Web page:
Ancient Monuments

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Prehistoric enclosed settlement known as Outer Huccaby Ring and associated irregular aggregate field system

A Scheduled Monument in Dartmoor Forest, Devon

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Latitude: 50.5539 / 50°33'14"N

Longitude: -3.8987 / 3°53'55"W

OS Eastings: 265593.095638

OS Northings: 74405.796968

OS Grid: SX655744

Mapcode National: GBR Q8.TD9H

Mapcode Global: FRA 27QL.NZ9

Entry Name: Prehistoric enclosed settlement known as Outer Huccaby Ring and associated irregular aggregate field system

Scheduled Date: 1 January 1971

Last Amended: 8 September 2003

Source: Historic England

Source ID: 1021050

English Heritage Legacy ID: 34462

County: Devon

Civil Parish: Dartmoor Forest

Traditional County: Devon

Lieutenancy Area (Ceremonial County): Devon

Church of England Parish: Holne St Mary the Virgin

Church of England Diocese: Exeter


The monument includes an enclosed prehistoric settlement known as Outer
Huccaby Ring and associated irregular aggregate field system situated on a
west facing slope overlooking the valley of the West Dart River. The
monument lies in two separate areas of protection. Outer Huccaby Ring
survives as an oval enclosure denoted by a 3m wide bank standing up to
0.8m high. Adjoining the inner face of the northern bank is a stone hut
circle and cutting through the enclosure are two leats associated with
nearby Brimpts Mine. The irregular aggregate field system is situated to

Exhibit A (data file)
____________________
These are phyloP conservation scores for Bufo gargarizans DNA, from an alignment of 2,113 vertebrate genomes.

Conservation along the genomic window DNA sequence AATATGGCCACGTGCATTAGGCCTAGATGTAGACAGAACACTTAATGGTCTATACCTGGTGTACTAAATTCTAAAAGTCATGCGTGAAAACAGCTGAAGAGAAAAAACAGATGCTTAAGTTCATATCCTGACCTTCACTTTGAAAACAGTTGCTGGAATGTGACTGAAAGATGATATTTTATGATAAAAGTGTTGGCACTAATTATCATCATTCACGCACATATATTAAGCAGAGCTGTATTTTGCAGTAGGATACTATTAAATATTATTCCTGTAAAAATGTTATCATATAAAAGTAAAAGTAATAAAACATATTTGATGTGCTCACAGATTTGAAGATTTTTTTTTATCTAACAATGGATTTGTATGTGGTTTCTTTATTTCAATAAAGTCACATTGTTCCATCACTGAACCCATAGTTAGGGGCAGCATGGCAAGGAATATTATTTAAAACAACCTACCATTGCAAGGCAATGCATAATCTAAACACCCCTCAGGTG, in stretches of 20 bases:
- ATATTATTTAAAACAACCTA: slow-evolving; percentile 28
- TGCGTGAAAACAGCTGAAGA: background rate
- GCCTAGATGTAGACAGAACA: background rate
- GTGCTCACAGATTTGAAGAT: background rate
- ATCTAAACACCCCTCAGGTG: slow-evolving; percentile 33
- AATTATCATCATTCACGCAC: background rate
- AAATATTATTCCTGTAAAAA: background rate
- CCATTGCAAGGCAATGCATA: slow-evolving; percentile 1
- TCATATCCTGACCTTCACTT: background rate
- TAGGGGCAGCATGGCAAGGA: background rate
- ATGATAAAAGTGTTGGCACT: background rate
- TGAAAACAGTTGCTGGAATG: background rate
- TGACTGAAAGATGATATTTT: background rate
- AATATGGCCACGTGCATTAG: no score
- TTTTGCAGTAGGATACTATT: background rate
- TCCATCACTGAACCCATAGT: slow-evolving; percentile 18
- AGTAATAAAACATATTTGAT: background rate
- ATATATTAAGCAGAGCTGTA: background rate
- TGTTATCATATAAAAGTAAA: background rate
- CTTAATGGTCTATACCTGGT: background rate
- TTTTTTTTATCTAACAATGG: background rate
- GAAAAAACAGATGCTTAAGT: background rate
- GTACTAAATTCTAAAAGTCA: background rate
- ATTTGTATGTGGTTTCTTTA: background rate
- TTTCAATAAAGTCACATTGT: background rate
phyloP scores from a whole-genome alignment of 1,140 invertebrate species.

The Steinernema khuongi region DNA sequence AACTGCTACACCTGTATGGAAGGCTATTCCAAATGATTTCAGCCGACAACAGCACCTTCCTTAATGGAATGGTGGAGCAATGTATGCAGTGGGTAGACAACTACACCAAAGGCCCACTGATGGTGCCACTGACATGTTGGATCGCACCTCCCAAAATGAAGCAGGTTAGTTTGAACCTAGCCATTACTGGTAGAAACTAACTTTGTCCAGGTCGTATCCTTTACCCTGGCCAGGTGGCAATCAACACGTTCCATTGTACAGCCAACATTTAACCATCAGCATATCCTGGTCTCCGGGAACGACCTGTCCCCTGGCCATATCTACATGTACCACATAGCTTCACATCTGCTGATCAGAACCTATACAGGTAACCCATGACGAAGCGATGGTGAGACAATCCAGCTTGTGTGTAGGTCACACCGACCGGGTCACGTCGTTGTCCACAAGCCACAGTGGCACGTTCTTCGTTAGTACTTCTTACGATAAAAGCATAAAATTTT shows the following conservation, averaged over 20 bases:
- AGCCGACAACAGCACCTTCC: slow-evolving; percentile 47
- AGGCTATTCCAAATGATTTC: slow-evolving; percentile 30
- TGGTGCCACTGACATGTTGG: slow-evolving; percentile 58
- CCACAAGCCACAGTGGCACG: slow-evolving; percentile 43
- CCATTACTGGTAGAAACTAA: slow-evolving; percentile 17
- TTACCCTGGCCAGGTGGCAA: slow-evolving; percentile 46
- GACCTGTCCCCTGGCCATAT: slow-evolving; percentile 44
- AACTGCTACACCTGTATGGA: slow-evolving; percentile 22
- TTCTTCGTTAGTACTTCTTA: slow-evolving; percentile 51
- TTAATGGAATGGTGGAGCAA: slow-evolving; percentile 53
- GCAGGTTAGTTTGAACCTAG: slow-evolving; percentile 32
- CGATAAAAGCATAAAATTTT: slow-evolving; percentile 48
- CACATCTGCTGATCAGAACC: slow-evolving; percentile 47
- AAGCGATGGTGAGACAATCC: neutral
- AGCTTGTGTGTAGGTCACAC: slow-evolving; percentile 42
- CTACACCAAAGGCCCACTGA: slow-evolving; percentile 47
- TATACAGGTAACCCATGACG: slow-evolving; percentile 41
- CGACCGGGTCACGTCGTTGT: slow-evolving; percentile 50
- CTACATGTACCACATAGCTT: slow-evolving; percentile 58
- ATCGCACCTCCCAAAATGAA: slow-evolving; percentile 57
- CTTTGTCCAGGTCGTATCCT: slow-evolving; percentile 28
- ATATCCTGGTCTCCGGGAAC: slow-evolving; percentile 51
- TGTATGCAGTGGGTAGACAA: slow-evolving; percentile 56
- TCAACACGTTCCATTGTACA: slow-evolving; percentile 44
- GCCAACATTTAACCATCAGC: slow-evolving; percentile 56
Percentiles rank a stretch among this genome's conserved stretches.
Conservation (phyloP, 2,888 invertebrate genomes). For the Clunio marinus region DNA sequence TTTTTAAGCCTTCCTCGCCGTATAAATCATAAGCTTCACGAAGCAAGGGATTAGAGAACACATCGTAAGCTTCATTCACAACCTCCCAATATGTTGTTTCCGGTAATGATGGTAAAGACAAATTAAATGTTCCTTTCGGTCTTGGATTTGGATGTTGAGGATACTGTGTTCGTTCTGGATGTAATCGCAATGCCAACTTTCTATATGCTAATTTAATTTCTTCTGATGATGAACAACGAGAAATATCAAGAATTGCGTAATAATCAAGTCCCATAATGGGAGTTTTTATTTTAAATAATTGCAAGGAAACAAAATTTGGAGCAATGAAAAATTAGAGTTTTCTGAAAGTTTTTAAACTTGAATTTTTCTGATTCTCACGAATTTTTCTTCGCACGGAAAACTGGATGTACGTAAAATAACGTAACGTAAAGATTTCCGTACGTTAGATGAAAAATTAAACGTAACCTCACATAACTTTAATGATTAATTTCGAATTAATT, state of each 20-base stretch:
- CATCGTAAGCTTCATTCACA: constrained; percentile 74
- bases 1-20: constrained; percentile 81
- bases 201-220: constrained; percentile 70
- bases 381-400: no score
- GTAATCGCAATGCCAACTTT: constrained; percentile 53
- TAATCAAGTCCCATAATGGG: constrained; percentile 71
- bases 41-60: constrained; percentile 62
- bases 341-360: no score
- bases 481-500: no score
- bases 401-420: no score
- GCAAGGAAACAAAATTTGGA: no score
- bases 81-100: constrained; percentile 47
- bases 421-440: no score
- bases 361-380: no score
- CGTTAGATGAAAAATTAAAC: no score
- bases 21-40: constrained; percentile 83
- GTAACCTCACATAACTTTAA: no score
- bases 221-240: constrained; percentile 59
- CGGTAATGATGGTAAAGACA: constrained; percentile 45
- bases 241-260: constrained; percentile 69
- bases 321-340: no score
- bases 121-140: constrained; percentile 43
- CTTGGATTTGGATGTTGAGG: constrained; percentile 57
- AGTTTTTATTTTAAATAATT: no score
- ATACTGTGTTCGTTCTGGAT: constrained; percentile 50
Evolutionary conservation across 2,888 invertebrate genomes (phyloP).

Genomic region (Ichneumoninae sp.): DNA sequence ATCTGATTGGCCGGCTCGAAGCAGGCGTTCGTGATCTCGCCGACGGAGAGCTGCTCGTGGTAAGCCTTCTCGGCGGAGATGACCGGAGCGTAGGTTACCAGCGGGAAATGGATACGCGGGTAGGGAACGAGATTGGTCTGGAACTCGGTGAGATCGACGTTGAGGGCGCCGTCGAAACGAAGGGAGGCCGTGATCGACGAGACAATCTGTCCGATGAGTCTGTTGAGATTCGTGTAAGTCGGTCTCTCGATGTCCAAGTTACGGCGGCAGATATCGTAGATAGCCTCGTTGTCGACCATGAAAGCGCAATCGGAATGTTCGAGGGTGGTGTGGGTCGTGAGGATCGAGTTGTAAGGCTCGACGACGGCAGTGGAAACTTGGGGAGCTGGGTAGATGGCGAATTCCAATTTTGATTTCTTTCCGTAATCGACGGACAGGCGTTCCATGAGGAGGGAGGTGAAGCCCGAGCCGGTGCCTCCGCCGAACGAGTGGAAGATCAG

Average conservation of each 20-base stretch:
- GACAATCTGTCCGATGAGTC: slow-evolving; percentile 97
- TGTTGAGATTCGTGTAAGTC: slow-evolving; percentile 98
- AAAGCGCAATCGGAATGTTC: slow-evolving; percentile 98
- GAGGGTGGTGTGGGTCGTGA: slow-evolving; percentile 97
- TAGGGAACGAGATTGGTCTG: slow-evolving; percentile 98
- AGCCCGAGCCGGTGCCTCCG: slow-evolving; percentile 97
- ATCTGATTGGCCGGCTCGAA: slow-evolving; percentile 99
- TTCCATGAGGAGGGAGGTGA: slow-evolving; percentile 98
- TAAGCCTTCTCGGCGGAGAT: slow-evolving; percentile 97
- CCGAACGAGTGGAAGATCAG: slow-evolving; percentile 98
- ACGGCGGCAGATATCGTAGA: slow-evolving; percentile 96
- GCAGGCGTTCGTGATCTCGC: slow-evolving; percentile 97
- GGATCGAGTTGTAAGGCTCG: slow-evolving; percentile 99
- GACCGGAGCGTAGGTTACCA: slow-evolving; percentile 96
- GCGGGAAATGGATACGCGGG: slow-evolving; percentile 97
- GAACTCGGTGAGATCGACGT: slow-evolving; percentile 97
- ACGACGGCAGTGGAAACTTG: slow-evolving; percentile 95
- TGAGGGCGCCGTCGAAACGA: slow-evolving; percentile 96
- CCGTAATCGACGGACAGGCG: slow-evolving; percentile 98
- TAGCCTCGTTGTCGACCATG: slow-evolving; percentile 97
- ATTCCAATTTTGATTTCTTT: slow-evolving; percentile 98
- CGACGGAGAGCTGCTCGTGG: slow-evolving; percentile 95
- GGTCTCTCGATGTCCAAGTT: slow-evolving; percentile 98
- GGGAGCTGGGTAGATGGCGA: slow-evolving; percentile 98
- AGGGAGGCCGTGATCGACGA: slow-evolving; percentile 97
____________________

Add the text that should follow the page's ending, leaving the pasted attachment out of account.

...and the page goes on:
the east of Outer Huccaby Ring and survives as a group of at least three
irregular shaped fields denoted by earthworks measuring up to 2m wide and
0.4m high.

The site of the monument is shown on the attached map extract.
It includes a 2 metre boundary around the archaeological features,
considered to be essential for the monument's support and preservation.

Source: Historic England

Reasons for Scheduling

Dartmoor is the largest expanse of open moorland in southern Britain and,
because of exceptional conditions of preservation, it is also one of the most
complete examples of an upland relict landscape in the whole country. The
great wealth and diversity of archaeological remains provide direct evidence
for human exploitation of the Moor from the early prehistoric period onwards.
The well-preserved and often visible relationship between settlement sites,
major land boundaries, trackways, ceremonial and funerary monuments as well as
later industrial remains, gives significant insights into successive changes
in the pattern of land use through time. Stone hut circles and hut settlements
were the dwelling places of prehistoric farmers on Dartmoor. They mostly date
from the Bronze Age, with the earliest examples on the Moor in this building
tradition dating to about 1700 BC. The stone-based round houses consist of low
walls or banks enclosing a circular floor area; remains of the turf or thatch
roof are not preserved. The huts may occur singly or in small or large groups
and may lie in the open or be enclosed by a bank of earth and stone. Although
they are common on the Moor, their longevity and their relationship with other
monument types provide important information on the diversity of social
organisation and farming practices amongst prehistoric communities. They are
particularly representative of their period and a substantial proportion of
surviving examples are considered worthy of protection.

The prehistoric enclosed settlement known as Outer Huccaby Ring and
associated irregular aggregate field system survive comparatively well. A
number of similar settlements and field systems survive on this part of
Dartmoor and together they provide an important insight into the character
of settlement and land use on the fringes of the more substantial coaxial
field systems.

Source: Historic England


Books and journals
Butler, J, Dartmoor Atlas of Antiquities, (1991), 56
Title: Duchy Farms Survey - Brimpts Farm
Source Date: 1988
1:10000 plan

Source: Historic England

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